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Epilepsy and a purified form of cannabis: New reports of Epidiolex efficacy and safety

Date:
December 8, 2014
Source:
American Epilepsy Society (AES)
Summary:
Three new studies explore the efficacy and safety in the development of a purified and formulated form of cannabis called Epidiolex.
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Anecdotal experience and emerging data suggest that CBD might be a promising treatment for the control of seizures and systematic investigation is underway. Three studies exploring the efficacy and safety in the development of a purified and formulated form of cannabis called Epidiolex will be presented at the 68th Annual Meeting of the American Epilepsy Society. These three studies are precursor studies to a randomized clinical trial.

In the first study twenty-three patients with treatment-resistant epilepsies, especially Dravet Syndrome, with an average age of 10, were enrolled in two epilepsy centers at New York University and the University of California San Francisco. After establishing a 4-week baseline of frequency, type of seizures and existing antiepileptic drug (AED) regimes, patients received a purified 98% oil-based CBD extract, of known and constant composition at a dose of 5mg/kg/day in addition to their baseline AED regimen. The daily dose was gradually increased until intolerance occurred or a maximum dose of 25 mg/kg/day was achieved. After three months of therapy, 39% of patients had a greater than 50% reduction in seizures with a median reduction of 32%. Seizure freedom occurred in 3/9 Dravet patients and 1/14 patients with other forms of epilepsy. Adverse effects were mostly mild or moderate and included somnolence, fatigue, AED level increases, decreased appetite, weight gain, diarrhea, increased appetite and weight loss.

"These results are encouraging, especially since they involved a group of children and young adults with very treatment-resistant epilepsy. However, we await the planned double-blind study to truly assess the safety and efficacy of Epidiolex," said Orrin Devinsky, M.D., director of the NYU Comprehensive Epilepsy Center and professor of neurology, neurosurgery and psychiatry at the NYU School of Medicine.

The second abstract related to Epidiolex examined the drug interactions between existing AEDs and the CBD extract Epidiolex. In this study, 33 patients (with an average age of 10) were taking an average of three different AEDs including clobazam (54.5% of patients), valproate (36.4%) and levetiracetam (30.3%), felbamate (21.2%), lamotrigine (18.2%) and zonisamide (18.2%). Baseline AED concentrations were established and then taken again after the addition of CBD. Patients were given a purified 98% CBD extract, of known and constant composition starting at a dose of 5mg/kg/day and increasing by 5mg/kg/d every week until a maximal dose of 25mg/kg/d in addition to their baseline AEDs. The study found that in patients on multiple AEDs, the addition of CBD may be associated with changes in serum concentrations of some concomitant AEDs. A subset of patients experienced an increase in clobazam concentrations that was thought to be causing sedation and required a dose adjustment. This suggests CBD may have effects on the major metabolic pathways of clobazam.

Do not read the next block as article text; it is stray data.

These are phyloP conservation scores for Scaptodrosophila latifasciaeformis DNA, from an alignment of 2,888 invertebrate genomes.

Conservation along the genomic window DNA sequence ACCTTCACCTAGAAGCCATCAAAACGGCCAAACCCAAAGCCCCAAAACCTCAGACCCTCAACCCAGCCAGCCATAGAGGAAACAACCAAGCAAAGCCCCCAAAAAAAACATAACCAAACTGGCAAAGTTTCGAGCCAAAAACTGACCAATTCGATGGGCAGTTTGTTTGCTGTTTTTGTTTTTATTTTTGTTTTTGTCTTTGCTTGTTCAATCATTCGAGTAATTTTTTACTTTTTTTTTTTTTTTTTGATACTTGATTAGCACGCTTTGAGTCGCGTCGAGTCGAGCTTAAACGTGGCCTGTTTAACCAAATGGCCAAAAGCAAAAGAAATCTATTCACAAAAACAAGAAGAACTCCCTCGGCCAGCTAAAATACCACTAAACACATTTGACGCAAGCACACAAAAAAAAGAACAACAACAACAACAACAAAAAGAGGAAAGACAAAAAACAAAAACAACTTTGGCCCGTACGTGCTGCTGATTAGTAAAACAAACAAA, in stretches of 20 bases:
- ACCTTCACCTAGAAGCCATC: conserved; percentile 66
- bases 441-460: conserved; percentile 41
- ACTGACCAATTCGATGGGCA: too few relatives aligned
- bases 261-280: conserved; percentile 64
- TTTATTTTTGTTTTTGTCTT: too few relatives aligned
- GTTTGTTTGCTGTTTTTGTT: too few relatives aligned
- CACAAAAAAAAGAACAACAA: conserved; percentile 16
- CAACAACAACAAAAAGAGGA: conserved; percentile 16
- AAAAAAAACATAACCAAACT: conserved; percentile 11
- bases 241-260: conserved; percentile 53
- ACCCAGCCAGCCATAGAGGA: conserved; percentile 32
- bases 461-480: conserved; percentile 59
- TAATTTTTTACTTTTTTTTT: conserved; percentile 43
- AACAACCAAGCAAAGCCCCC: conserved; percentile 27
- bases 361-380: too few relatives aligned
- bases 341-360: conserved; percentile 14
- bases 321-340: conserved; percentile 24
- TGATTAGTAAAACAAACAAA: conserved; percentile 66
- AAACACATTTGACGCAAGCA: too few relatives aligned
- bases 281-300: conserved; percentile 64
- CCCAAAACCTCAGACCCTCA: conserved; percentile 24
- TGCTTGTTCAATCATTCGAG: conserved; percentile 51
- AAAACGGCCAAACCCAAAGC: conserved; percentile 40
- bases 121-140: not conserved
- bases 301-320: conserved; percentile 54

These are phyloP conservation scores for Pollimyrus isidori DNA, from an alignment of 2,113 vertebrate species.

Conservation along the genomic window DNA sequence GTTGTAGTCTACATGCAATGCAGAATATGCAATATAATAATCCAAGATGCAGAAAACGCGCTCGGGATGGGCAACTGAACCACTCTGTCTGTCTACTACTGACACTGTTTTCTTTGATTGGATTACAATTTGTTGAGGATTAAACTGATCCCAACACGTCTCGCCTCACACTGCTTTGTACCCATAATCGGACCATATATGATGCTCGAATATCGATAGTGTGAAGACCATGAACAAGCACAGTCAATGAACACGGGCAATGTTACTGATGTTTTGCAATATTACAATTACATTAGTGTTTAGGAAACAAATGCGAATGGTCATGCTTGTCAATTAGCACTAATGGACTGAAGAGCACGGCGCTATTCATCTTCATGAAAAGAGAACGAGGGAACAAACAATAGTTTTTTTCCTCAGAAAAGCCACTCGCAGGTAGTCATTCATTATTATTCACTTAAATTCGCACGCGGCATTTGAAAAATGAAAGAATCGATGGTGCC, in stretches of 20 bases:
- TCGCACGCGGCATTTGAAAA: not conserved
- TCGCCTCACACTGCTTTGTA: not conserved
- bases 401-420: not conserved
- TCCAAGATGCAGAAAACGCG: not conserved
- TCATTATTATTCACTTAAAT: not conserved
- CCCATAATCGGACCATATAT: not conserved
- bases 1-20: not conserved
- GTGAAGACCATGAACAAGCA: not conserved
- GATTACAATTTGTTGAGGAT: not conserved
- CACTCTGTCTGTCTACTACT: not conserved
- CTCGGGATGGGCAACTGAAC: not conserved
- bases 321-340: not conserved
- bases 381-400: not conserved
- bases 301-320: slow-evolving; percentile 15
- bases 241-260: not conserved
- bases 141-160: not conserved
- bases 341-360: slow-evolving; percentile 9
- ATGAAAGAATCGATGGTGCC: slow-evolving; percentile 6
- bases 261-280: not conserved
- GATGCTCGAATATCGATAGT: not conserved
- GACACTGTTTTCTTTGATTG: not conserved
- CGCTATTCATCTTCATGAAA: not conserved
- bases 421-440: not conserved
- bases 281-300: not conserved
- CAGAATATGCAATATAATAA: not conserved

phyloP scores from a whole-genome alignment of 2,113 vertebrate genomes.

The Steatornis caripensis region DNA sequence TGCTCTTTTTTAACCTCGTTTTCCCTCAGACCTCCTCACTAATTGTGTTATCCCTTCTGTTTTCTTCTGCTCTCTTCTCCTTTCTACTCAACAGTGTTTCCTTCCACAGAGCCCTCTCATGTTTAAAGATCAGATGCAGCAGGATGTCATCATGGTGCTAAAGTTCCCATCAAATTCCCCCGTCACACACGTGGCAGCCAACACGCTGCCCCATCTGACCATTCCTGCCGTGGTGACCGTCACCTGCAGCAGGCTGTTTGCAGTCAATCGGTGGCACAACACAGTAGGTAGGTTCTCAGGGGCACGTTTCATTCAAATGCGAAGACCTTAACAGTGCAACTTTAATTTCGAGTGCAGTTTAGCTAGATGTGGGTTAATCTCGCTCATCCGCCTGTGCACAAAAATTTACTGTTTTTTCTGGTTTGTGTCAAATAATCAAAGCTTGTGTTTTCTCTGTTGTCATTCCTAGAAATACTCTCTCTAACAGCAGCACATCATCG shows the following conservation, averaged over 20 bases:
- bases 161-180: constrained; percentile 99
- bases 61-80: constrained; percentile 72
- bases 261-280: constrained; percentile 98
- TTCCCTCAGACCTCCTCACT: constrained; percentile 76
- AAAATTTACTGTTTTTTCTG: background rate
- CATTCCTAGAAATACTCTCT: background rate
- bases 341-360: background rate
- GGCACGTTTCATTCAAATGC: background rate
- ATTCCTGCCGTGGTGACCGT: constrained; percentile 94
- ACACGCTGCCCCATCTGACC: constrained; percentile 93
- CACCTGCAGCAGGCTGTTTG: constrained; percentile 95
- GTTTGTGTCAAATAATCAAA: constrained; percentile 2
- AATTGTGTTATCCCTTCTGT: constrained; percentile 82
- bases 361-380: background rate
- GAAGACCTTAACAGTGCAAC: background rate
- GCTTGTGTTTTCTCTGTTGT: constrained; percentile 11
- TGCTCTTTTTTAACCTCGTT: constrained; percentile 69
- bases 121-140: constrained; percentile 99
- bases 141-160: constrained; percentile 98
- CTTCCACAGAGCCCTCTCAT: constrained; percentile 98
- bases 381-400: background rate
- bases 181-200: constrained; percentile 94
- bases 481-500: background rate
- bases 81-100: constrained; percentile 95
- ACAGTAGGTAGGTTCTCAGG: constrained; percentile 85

"These results support experimental findings that CBD can affect metabolism of some common anti-epileptic drugs though the effects may not be seen in all patients. More studies are needed to understand the potentially complex interactions between CBD and other drugs but in the meantime, frequent monitoring of drug levels is warranted in children taking CBD-containing products, including medicinal cannabis," Daniel Friedman, M.D., epileptologist and a clinical neurophysiologist at the NYU Comprehensive Epilepsy Center.

The third abstract explores the anticonvulsant effects and tolerability profile of plant derived CBD in both in vitro and in vivo models. Researchers at GW Pharmaceuticals explored five different models of seizure control as well as the use of CBD in combination with commonly used anti-epileptic drugs on seizures. The study found that CBD significantly weakened status epilepticus-like conditions. In vivo, CBD exerted significant anticonvulsant effects in models of seizure. Moreover, CBD was well-tolerated and devoid of any negative drug-drug interactions when co-administrated with clinically used AEDs.

"These results demonstrate anticonvulsant effects of CBD in a broad range of in vitro and in vivo seizure models," says Ben Whalley, professor of neuropharmacology at the School of Pharmacy, University of Reading, UK. "These data suggest that CBD may be a novel therapeutic candidate for a diverse range of human epilepsies, with a potentially favorable tolerability profile and support further clinical investigation."


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Materials provided by American Epilepsy Society (AES). Note: Content may be edited for style and length.


Cite This Page:

American Epilepsy Society (AES). "Epilepsy and a purified form of cannabis: New reports of Epidiolex efficacy and safety." ScienceDaily. ScienceDaily, 8 December 2014. <www.sciencedaily.com/releases/2014/12/141208144148.htm>.
American Epilepsy Society (AES). (2014, December 8). Epilepsy and a purified form of cannabis: New reports of Epidiolex efficacy and safety. ScienceDaily. Retrieved April 17, 2024 from www.sciencedaily.com/releases/2014/12/141208144148.htm
American Epilepsy Society (AES). "Epilepsy and a purified form of cannabis: New reports of Epidiolex efficacy and safety." ScienceDaily. www.sciencedaily.com/releases/2014/12/141208144148.htm (accessed April 17, 2024).

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